The law and ethics of investigative journalism
This month, Osgoode law professor Jamie Cameron's work will culminate in an unprecedented interdisciplinary gathering of media lawyers, journalists and scholars meeting on Friday, October 14 at York University’s Osgoode Hall Law School to examine the role of—and pressures on–the media in a democratic society. Kimberley Noble reports.
TORONTO//By Kimberley Noble — For much of the past year, Osgoode law professor Jamie Cameron has been delving into the history, nature and implications of the controversial confidential newsgathering processes that have recently put journalists into, rather than behind, the headlines.
Cameron’s passion was ignited last year when she represented the Canadian Civil Liberties Association in the National Post and Globe and Mail court cases defending journalists’ legal right to protect confidential sources.
This month, her work will culminate in an unprecedented interdisciplinary gathering of media lawyers, journalists and scholars meeting on Friday, October 14 at York University’s Osgoode Hall Law School to examine the role of—and pressures on–the media in a democratic society.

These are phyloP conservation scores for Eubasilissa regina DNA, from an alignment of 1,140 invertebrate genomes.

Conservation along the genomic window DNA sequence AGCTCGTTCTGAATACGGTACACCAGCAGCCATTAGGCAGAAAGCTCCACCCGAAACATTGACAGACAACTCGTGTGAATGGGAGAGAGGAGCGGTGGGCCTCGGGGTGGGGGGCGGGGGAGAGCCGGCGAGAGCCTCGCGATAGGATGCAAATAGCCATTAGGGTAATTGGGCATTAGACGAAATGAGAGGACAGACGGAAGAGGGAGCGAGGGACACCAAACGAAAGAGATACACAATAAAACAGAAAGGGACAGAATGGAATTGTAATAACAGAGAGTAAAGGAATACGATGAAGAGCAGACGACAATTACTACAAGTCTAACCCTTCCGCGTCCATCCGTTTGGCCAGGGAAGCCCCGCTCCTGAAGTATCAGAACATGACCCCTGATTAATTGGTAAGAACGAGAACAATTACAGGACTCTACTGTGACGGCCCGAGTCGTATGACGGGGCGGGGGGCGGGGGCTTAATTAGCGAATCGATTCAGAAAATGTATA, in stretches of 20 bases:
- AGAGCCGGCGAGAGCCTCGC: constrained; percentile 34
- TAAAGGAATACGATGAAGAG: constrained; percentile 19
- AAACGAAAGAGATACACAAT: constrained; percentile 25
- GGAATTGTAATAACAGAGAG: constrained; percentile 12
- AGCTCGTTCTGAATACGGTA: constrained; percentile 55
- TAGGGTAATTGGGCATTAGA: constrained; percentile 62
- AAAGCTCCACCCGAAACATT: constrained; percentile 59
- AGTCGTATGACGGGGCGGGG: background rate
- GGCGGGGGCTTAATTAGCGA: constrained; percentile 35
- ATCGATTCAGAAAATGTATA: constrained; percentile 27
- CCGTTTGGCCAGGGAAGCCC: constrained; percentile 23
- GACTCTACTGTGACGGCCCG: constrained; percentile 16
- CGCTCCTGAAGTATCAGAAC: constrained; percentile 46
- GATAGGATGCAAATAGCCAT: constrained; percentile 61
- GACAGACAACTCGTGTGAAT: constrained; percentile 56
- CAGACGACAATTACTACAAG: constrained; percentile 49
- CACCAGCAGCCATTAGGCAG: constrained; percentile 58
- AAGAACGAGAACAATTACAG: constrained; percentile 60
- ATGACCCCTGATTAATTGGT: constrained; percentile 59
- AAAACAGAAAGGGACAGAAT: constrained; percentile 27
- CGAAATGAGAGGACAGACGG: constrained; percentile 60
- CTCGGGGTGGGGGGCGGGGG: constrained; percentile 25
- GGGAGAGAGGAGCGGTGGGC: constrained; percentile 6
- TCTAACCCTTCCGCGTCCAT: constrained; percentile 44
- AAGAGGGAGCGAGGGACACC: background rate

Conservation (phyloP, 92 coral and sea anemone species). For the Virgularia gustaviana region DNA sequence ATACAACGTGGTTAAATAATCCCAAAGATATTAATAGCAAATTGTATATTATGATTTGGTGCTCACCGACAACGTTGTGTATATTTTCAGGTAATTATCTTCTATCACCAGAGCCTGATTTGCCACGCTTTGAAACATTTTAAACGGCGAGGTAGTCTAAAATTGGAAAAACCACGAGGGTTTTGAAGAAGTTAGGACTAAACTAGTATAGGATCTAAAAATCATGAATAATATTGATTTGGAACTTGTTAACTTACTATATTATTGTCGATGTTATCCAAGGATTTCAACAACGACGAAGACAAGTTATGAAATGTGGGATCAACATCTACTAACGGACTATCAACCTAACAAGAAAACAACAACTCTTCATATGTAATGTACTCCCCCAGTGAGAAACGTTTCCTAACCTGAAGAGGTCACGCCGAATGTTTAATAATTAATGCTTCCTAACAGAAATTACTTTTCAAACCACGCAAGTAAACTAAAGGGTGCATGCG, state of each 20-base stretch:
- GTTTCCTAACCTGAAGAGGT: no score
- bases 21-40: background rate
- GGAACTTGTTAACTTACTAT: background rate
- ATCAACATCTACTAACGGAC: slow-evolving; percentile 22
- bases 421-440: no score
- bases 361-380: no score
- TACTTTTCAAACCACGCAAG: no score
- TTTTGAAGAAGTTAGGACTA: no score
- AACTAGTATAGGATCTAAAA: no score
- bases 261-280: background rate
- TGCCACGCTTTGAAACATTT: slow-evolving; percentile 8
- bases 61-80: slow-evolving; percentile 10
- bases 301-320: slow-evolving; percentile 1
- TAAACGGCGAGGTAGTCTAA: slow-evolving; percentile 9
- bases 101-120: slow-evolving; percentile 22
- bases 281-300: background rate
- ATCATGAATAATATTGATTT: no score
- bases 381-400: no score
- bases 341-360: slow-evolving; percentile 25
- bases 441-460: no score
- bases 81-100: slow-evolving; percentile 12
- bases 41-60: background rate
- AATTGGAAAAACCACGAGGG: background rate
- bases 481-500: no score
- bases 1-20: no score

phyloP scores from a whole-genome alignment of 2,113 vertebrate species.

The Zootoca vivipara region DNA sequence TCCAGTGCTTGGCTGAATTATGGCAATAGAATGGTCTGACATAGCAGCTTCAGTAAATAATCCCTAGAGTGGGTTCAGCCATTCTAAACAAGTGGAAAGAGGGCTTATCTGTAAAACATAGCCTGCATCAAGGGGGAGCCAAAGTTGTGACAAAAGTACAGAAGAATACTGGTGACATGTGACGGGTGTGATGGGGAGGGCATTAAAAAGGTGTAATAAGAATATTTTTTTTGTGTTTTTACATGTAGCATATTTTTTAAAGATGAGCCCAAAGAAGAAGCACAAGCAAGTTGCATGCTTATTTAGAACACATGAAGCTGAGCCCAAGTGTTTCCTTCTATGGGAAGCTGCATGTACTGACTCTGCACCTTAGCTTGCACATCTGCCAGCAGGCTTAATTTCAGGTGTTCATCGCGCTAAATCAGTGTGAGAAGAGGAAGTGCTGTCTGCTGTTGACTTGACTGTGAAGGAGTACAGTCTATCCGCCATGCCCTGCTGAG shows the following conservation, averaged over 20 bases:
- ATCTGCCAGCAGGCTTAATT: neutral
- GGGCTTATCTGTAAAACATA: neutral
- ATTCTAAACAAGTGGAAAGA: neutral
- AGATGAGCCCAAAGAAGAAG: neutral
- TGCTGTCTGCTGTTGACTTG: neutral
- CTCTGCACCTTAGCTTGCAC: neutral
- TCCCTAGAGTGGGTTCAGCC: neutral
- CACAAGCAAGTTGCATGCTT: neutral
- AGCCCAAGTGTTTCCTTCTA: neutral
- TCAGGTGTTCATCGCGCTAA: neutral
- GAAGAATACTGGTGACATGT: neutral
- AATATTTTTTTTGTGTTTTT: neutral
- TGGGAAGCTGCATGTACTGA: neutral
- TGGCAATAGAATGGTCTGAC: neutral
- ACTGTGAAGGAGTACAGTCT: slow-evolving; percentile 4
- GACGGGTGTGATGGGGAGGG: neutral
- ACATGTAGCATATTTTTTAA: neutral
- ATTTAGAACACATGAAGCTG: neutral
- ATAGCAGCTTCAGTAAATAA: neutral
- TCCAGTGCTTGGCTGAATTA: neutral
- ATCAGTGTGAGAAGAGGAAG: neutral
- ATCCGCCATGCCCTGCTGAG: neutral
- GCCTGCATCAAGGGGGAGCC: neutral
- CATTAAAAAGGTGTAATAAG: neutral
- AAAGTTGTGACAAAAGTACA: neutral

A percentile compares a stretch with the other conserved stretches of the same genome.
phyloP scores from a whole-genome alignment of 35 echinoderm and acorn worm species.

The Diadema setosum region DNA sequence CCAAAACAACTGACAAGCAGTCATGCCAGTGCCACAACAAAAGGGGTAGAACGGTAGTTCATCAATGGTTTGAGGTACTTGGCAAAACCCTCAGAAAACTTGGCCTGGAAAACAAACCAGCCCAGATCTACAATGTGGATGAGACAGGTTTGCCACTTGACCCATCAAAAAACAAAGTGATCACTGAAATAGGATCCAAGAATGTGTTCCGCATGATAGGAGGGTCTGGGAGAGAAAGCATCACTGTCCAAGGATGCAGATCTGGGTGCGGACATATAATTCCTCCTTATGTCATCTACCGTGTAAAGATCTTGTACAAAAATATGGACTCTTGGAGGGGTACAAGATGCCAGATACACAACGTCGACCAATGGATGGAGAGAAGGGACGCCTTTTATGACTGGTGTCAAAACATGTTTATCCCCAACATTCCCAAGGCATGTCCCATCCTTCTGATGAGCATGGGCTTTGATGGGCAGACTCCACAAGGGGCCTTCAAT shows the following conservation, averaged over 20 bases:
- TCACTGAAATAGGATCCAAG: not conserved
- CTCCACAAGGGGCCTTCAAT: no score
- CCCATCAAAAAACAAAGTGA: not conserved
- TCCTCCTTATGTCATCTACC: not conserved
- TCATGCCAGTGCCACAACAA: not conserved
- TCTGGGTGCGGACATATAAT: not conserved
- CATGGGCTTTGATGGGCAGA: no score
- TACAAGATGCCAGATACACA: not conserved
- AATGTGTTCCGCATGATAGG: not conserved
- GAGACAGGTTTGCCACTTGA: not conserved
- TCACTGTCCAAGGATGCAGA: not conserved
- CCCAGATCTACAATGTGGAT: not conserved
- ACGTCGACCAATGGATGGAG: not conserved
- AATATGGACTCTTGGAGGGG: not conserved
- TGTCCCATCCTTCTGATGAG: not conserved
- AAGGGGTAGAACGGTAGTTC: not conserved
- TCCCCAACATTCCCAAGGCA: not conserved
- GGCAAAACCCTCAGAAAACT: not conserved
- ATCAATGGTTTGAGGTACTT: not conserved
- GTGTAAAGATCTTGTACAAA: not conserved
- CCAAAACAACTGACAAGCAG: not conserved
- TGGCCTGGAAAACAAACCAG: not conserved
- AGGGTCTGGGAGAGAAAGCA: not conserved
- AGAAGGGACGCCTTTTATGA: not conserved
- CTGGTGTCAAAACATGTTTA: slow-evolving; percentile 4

The day-long conference, called The Law and Ethics of Investigative Journalism, promises to be ground-breaking, enlightening and practical. “I wanted to explore what obstacles the law places in the way of investigative journalism, and to ask what changes are needed to protect the newsgathering process,” Cameron said. “At the same time, I wanted to check in with journalists, ask what their issues are and also take a look at what role ethics plays in investigative journalism.
“Little did I know, when I got started, that WikiLeaks would lead to the News of the World scandal, or that Quebec would initiate a public process to consider whether to license and regulate journalists – which of course opens up a debate about who is a journalist and whether those who blog, tweet and use social media can be considered journalists, for purposes of claiming any privileges that are enjoyed by members of the press.”
The conference will bring together people at the leading edge of their professions–investigative reporters Linden MacIntyre, Harvey Cashore, Robert Cribb, Kevin Donovan and Juilan Sher; foreign correspondent/interviewer Anna-Maria Tremonti and Toronto Star public editor Kathy English; as well as top media lawyers and scholars from Canada, the U.S. and U.K. — and provide journalists, laws, teachers and students with a chance to discuss the latest developments and how issues of press freedom are affecting the best work in all three fields.
Sponsored by Osgoode; York; Torstar; the Law Commission Ontario; the Ontario Press Council; and the Harry Arthurs Collaborative Grant, the conference is open to journalists, lawyers, teachers and students. For more details and registration click here. Download the conference's program by clicking here.